Florida lawmakers attack offshore boundaries bid

Sixteen Florida lawmakers have criticized state administrative boundaries drawn by the Interior Department in federal coastal waters.

Offshore staff

(Florida)- Sixteen Florida lawmakers have criticized state administrative boundaries drawn by the Interior Department in federal coastal waters. Both Florida senators and 14 House members say that the boundaries will "undermine Florida's ability to control" offshore oil and gas drilling.

The lawmakers wrote a letter to Interior Secretary Gal Norton in response to the Minerals Management Service's Jan. 3 issuance of seaward boundaries in the federal outer continental shelf. The lines put much of the Lease Sale 181 area in the eastern GoM outside of Florida's seaward boundaries.

MMS responded to this complaint by saying that the lines will help the organization manage alternative and traditional energy infrastructure development. The area is under a great deal of scrutiny now, because although the Bush administration has largely withheld the area from oil and gas leasing, it is now under pressure to open the area up in the upcoming five-year leasing plan.

Florida legislators are concerned because the new MMS map gives Alabama and Louisiana greater say over energy activities in the Lease Sale 181 area. In their letter, they state: "while the long term effects of the change remain unclear, we are concerned that this is yet another attempt to undermine Florida's ability to control activities off its own coast, including offshore oil and gas drilling."

The letter has been signed by the following Florida legislators: Sens. Mel Martinez (R) and Bill Nelson (D), Reps. Jim Davis (D), Mark Foley (R), Clay Shaw (R), Alcee Hastings (D), Connie Mack (R), Ginny Brown-Waite (R), Katherine Harris (R), Robert Wexler (D), Jeff Miller (R), Debbie Wasserman Schultz (D), Allen Boyd (D), Michael Bilirakis (R), Ileana Ros-Lehtinen (R) and Corrine Brown (D).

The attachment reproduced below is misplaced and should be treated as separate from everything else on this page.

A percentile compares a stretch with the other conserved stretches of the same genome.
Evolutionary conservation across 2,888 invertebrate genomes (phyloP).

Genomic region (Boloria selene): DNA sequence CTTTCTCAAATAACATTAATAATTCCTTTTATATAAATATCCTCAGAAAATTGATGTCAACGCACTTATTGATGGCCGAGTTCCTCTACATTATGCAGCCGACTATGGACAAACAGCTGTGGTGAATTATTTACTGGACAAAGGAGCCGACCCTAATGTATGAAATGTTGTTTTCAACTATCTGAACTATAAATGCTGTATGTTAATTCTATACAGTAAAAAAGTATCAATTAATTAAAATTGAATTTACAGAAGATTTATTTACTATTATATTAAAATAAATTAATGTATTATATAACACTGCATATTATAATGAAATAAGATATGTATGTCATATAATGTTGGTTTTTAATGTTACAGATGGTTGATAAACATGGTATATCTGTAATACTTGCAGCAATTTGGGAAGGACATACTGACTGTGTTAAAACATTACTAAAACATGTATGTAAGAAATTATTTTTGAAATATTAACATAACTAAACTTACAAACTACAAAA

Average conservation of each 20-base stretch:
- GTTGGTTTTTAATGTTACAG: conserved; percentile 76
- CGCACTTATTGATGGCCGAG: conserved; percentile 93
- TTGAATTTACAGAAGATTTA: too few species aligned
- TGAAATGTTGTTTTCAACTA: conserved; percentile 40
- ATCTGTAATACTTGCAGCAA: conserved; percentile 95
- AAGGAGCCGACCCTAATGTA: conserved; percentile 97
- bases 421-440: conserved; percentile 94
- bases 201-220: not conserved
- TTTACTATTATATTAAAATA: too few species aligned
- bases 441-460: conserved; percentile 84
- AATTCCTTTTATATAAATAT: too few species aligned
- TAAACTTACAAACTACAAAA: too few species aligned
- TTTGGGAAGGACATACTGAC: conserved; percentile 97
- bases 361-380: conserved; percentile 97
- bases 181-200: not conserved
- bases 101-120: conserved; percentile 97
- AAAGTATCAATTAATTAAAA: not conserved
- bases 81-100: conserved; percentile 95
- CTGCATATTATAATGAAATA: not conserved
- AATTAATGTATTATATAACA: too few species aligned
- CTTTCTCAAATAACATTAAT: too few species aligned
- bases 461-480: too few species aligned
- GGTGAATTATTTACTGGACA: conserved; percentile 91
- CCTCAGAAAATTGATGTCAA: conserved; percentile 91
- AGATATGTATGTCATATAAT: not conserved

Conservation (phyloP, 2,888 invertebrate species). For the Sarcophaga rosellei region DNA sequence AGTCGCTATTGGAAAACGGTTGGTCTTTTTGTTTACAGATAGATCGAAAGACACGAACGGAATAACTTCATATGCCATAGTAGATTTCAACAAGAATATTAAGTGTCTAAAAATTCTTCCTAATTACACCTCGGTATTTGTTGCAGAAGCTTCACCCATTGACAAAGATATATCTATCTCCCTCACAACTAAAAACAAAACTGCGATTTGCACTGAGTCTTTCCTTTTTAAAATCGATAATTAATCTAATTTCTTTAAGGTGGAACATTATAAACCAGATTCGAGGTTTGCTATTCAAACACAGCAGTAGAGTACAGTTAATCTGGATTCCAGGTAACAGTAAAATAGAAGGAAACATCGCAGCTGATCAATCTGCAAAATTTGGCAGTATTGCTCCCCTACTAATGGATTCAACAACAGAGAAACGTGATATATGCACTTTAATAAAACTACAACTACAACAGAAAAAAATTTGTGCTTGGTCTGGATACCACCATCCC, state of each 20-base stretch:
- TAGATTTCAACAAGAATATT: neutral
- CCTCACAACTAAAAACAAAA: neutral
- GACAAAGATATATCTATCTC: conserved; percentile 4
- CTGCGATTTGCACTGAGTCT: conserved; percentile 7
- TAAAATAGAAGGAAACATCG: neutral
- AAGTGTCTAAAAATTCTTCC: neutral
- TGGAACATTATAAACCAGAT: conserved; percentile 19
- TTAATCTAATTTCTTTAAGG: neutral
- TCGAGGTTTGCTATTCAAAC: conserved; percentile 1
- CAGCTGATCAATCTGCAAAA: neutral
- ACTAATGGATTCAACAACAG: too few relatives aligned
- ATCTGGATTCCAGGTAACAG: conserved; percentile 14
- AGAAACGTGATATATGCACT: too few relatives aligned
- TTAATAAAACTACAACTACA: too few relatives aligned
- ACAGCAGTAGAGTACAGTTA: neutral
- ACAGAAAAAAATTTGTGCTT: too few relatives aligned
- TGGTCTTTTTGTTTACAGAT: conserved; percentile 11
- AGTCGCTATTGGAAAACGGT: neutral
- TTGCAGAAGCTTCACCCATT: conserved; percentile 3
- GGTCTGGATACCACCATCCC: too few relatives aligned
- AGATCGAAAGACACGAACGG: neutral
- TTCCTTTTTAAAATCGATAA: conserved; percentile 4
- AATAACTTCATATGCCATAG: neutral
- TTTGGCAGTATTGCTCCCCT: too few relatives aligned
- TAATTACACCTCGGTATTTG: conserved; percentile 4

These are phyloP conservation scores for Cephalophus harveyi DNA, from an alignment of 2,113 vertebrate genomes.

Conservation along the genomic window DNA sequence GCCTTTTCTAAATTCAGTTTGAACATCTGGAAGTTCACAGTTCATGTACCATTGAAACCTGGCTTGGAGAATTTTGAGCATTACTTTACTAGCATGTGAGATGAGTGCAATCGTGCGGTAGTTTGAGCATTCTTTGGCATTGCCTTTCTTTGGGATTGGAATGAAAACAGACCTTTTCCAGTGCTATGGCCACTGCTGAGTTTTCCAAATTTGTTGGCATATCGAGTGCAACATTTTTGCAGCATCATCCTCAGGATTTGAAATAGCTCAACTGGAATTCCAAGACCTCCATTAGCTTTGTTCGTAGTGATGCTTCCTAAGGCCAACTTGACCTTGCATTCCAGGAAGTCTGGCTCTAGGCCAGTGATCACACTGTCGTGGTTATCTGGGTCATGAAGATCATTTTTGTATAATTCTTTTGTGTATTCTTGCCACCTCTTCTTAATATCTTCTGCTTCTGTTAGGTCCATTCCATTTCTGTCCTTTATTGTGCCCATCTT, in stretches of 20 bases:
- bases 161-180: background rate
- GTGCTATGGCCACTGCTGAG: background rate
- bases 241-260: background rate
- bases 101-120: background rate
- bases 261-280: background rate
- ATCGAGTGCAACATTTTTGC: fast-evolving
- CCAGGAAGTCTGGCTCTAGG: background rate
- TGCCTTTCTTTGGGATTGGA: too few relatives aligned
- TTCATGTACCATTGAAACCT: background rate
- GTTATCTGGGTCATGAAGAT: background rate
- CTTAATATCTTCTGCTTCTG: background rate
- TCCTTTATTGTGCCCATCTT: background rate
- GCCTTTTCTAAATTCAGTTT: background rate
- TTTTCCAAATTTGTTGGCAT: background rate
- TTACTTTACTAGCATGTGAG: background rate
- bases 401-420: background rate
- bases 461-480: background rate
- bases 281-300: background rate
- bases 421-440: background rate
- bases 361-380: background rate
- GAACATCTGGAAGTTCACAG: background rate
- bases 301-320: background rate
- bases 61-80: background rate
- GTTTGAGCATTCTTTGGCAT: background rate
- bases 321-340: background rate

While Florida legislators are fighting offshore drilling, several other legislators are pushing for "opt-out" options, which would effectively allow states to opt-out of offshore drilling bans. Most notably, Rep. Richard Pombo (R-CA) and Senator and Energy and Natural Resources Committee Chair Pete Domenici (R-N.M.) have each planned legislation allowing states to open up offshore drilling based on the opt-out idea.

Pombo has negotiated with some Florida lawmakers about a long-term drilling buffer for their state that would be part of his opt-out plan. Other lawmakers, like Florida's Senator Nelson, oppose any plan that would bring drilling closer to Florida's shores than current policies and restrictions allow.

State offshore boundaries and proposed drilling activities will be a key issue for lawmakers and energy companies alike as 2006 unfolds.

01/27/2006

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